Deflating loss to Seahawks brings Cardinals back to reality
GLENDALE, Ariz. — Scientists told us early Sunday that this would be longest night in earth’s history. It sure felt that way to Cardinals fans after Seattle’s 35-6 victory..
You knew in your head that it was too much to ask erstwhile Chargers’ practice squad quarterback Ryan Lindley to lead Arizona to victory in the most important game of the season at University of Phoenix Stadium. There would be no Lind-sanity against the Seahawks.
You knew in your head that without quarterbacks Carson Palmer or Drew Stanton, the Cardinals had little chance of securing the NFC West title and home-field advantage throughout the playoffs.
You knew in your head that the defense was still playing without Darnell Dockett, Daryl Washington and John Abraham, not to mention Karlos Dansby.
You knew Seattle was on a sick roll, having limited its previous four opponents to 27 combined points and less than 200 average yards of offense as it chased the first Super Bowl repeat since the Patriots did it a decade ago.
But the heart wasn’t willing to listen. All it saw was a team that had overcome adversity all season to tie the franchise-high in a single season with 11 wins. All it saw were those four fourth-quarter rallies. All it saw was that 7-0 home record. All it saw was a defense that always found a way.
Unfortunately for those wishful thinkers, they didn’t see any of that on Sunday. Chandler Catanzaro’s 27-yard field goal midway through the second quarter gave Arizona a 3-0 lead and brief hope, but it lasted all of three plays. Following the kickoff, Seahawks quarterback Russell Wilson hit tight end Luke Willson for an 80-yard touchdown on Seattle’s second play of the drive. The Seahawks added a Marshawn Lynch 6-yard TD run on their next drive and never had an 11-point deficit looked so large.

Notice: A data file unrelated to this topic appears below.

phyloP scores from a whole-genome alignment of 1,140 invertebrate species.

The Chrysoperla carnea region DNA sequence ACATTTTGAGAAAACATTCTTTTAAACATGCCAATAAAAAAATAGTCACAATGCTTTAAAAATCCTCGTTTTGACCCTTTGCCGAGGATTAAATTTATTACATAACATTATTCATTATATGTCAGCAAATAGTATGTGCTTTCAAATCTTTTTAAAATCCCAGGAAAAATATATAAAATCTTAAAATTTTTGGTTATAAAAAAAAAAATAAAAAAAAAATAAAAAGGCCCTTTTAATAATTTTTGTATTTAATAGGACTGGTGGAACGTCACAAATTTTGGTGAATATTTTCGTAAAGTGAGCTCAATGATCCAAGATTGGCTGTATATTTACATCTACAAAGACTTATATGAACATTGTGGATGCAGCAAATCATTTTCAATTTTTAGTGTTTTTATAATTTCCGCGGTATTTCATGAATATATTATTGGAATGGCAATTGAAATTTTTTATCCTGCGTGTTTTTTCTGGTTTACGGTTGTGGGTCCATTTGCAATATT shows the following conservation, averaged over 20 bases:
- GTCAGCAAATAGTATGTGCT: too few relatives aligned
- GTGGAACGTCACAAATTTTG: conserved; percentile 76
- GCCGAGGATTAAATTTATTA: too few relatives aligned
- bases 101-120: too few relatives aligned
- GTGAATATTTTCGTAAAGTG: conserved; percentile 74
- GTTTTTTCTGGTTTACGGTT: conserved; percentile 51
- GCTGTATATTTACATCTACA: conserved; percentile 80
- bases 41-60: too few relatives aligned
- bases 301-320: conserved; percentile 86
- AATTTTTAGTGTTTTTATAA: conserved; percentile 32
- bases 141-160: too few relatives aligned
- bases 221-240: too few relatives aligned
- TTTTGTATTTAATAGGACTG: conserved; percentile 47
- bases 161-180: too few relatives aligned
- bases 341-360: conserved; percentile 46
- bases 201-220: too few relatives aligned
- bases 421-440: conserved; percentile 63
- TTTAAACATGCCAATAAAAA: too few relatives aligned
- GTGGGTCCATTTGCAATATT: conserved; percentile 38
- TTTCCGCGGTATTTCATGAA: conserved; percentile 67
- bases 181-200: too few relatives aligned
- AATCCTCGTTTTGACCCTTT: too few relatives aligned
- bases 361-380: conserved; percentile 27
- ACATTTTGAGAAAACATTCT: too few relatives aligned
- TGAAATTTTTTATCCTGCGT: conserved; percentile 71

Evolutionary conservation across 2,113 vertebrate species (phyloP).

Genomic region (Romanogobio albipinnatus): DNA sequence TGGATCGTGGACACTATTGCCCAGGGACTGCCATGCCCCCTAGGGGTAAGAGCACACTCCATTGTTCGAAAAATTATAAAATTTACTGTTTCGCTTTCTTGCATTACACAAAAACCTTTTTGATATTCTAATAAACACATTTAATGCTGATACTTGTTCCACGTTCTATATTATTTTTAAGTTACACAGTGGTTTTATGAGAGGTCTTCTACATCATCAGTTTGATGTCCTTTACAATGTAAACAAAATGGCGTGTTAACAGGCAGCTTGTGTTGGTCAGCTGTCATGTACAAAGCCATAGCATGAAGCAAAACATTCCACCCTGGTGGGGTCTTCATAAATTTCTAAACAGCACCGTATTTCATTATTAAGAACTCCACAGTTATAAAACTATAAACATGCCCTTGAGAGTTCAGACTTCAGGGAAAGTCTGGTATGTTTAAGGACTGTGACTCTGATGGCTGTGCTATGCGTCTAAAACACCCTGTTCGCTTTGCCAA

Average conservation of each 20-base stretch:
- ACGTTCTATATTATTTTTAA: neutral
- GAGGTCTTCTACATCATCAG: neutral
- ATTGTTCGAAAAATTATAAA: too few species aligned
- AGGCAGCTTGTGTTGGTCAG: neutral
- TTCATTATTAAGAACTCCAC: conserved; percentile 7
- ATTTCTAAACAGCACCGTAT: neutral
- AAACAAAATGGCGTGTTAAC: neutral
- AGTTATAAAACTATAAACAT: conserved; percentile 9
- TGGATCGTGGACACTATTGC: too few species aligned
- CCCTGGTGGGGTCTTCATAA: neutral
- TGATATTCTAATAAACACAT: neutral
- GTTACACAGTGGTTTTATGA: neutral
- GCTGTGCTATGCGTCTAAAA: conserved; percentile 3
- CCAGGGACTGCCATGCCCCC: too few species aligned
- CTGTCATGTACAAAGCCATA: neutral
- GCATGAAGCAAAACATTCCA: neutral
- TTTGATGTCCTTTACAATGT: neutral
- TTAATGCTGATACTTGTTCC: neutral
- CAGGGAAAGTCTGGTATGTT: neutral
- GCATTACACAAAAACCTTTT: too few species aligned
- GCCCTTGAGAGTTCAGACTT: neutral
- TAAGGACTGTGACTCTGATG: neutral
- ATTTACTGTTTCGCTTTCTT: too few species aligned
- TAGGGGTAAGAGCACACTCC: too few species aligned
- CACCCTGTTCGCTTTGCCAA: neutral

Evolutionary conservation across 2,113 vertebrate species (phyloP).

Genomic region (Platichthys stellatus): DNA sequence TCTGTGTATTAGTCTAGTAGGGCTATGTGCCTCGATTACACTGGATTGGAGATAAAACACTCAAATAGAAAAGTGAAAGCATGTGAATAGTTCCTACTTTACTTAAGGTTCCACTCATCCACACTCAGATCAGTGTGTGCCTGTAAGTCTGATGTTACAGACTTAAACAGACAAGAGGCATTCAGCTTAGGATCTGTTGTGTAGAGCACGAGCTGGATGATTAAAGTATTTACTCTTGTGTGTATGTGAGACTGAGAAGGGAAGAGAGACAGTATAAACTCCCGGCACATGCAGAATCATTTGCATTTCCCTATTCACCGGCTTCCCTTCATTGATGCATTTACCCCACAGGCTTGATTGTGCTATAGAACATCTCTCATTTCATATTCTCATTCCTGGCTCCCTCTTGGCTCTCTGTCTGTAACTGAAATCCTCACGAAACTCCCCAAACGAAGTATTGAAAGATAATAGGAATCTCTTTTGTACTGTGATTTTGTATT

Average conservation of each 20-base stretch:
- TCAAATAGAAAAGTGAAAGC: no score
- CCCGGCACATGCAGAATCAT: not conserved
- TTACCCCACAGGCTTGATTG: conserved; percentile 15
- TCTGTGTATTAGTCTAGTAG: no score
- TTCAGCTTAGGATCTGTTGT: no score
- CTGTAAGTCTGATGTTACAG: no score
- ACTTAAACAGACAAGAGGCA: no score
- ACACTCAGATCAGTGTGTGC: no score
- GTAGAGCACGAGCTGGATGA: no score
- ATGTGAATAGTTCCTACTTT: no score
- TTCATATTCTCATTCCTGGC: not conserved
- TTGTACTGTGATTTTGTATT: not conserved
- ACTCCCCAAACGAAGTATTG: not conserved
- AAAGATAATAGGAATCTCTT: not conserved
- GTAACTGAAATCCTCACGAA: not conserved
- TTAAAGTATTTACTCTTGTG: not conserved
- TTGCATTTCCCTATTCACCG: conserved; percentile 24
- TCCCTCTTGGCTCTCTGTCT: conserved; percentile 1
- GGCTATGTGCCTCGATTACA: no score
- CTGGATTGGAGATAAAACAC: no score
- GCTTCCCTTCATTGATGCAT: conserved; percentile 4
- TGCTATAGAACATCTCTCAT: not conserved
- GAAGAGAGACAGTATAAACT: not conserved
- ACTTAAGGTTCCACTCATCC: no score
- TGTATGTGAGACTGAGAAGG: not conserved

The Cardinals added a third-quarter field goal before Seattle blew their doors off with three fourth-quarter touchdowns.
"Obviously we can do some things better and we put our defense out there too long, too many times," coach Bruce Arians said of the six-plus minutes disparity in time of possession. "We had it to a one-score game and then it fell apart."
Lindley looked predictably lost against the NFL’s hottest defense, completing just 18 of 44 passes for 216 yards and an interception. That fact was compounded by the Cardinals’ inability to get the run game going (29 yards). They failed to take advantage of a pair of third-quarter drives that began outside their own 40-yard line, and in the biggest failing of the night, the defense didn’t do its part.
The Cardinals allowed 10 plays of 20 or more yards. Aside from the 80-yard touchdown pass, Russell Wilson scrambled for 55 and 22 yards, completed a 49-yard pass to receiver Doug Baldwin and a 22-yard pass to Paul Richardson, and Lynch ripped off a 79-yard TD run to seal the game in the fourth quarter.
Seattle finished with a franchise-record 596 yards of offense, tied for the second-most yards ever allowed in Cardinals franchise history. The Seahawks also had 267 rushing yards against an increasingly vulnerable run defense.
"There was a lot of miscommunication, a lot of busted coverages. It just seemed like we weren’t ready to finish the ballgame and we didn’t," said cornerback Patrick Peterson, who missed a tackle on Lynch’s long touchdown run and missed a potentially game-changing interception in the third quarter when the score was 14-3.
"I was very close. I caught the ball but I didn’t squeeze it and that’s kind of how the ball got away from me. I wish I could have that one back because I believe that could have definitely changed the game."
The good news for the Cardinals is that they are in the playoffs for the first time since 2009 — Kurt Warner’s final season. They could still win the NFC West with a win in San Francisco next week and an unlikely Seattle loss at home to the Rams, but even if they do get to the playoffs, they’ll have to iron out the issues that are plaguing them on both sides of the ball.
The Cardinals haven’t scored a touchdown since Jaron Brown’s 26-yard TD grab late in the third quarter against Kansas City on Dec. 7, a stretch of nine quarters. Meanwhile, four out of their last five opponents have rushed for 100-plus yards. This is hardly what you’d call peaking for the playoffs.
"It’s not like this is the end of the road or this is the end-all, be-all for us," Lindley said. "We have another opportunity next week to get better and then we’ll see who we play (in the playoffs) given what happens around the league."